One day I carried one to a deep pool left by the retiring tide, and threw it in several times as far as I was able. It invariably returned in a direct line to the spot where I stood. It swam near the bottom, with a very graceful and rapid movement, and occasionally aided itself over the uneven ground with its feet. As soon as it arrived near the margin, but still being under water, it either tried to conceal itself in the tufts of sea-weed, or it entered some crevice. As soon as it thought the danger was past, it crawled out on the dry rocks, and shuffled away as quickly as it could. I several times caught this same lizard, by driving it down to a point, and though possessed of such perfect powers of diving http://and swimming, nothing would induce it to enter the water; and as often as I threw it in, it returned in the manner above described. Perhaps this singular piece of apparent stupidity may be accounted for by the circumstance, that this reptile has no enemy whatever on shore, whereas at sea it must often fall a prey to the numerous sharks. Hence, probably urged by a fixed and hereditary instinct that the shore is its place of safety, whatever the emergency may be, it there takes refuge.

During our visit (in October) I saw extremely few small individuals of this species, and none I should think under a year old. From this circumstance it seems probable that the breeding season had not commenced. I asked several of the inhabitants if they knew where it laid its eggs: they said, that although well acquainted with the eggs of the other kind, they had not the least knowledge of the manner in which this species is propagated;—a fact, considering how common an animal this lizard is, not a little extraordinary.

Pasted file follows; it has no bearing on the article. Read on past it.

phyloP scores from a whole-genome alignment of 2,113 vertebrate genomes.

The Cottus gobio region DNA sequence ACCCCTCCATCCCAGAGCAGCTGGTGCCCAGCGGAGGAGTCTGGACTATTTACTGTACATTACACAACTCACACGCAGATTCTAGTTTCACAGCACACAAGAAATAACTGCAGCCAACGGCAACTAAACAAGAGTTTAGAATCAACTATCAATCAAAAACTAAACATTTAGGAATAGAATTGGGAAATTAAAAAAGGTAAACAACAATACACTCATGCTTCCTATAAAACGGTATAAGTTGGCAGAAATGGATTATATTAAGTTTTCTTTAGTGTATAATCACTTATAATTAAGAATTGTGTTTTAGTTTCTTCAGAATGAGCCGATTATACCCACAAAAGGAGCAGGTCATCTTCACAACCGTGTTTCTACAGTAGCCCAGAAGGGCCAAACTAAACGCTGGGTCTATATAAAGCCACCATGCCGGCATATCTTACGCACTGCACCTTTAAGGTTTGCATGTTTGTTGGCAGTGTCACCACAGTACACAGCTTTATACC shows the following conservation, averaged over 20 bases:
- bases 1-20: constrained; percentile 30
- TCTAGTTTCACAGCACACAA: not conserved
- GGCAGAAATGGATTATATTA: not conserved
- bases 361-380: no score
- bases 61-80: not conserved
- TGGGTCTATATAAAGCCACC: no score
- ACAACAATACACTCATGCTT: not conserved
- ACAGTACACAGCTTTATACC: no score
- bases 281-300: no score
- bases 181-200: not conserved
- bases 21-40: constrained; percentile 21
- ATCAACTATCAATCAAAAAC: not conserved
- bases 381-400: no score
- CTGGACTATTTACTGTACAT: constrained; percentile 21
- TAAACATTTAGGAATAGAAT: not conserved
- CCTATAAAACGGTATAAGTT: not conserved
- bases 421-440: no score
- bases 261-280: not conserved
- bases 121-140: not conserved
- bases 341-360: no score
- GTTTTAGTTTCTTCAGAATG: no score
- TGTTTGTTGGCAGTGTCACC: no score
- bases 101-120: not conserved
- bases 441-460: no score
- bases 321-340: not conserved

Darwin, C. R. 1839. Narrative of the surveying voyages of His Majesty’s Ships Adventure and Beagle between the years 1826 and 1836, describing their examination of the southern shores of South America, and the Beagle’s circumnavigation of the globe. Journal and remarks. 1832-1836. London: Henry Colburn.

In this text, we see Darwin’s collection of data, observation, and reasoning, nail down most of the important things one ever wants to know about a species; Body size, special physical adaptations, diet, response to predators, life history patterns. Not bad for a geologist.

Here is a list of adaptations found in the Marine Iguana related to it’s aquatic habits:

  • Tails flattened vertically (so they swim like a fish rather than like a whale)
  • Long and sharp claws, better to hold on to the slimy intertidal rocks and perhaps to facillitate foraging among aquatic plants
  • A shortened facehttp:// and snout to facilitate grazing on algae
  • Teeth adapted to algae grazing
  • Very active nasal salt gland for removing salt from ingested water.
  • Ability to affect metabolism and oxygen use in a way that allows them to spend more time under water

Suggested links:
Reptiles (of the Galapagos)
Wikipedia article on the marine iguana

Have you read the breakthrough novel of the year? When you are done with that, try:

In Search of Sungudogo by Greg Laden, now in Kindle or Paperback
*Please note:
Links to books and other items on this page and elsewhere on Greg Ladens' blog may send you to Amazon, where I am a registered affiliate. As an Amazon Associate I earn from qualifying purchases, which helps to fund this site.

Spread the love

Leave a Reply

Your email address will not be published.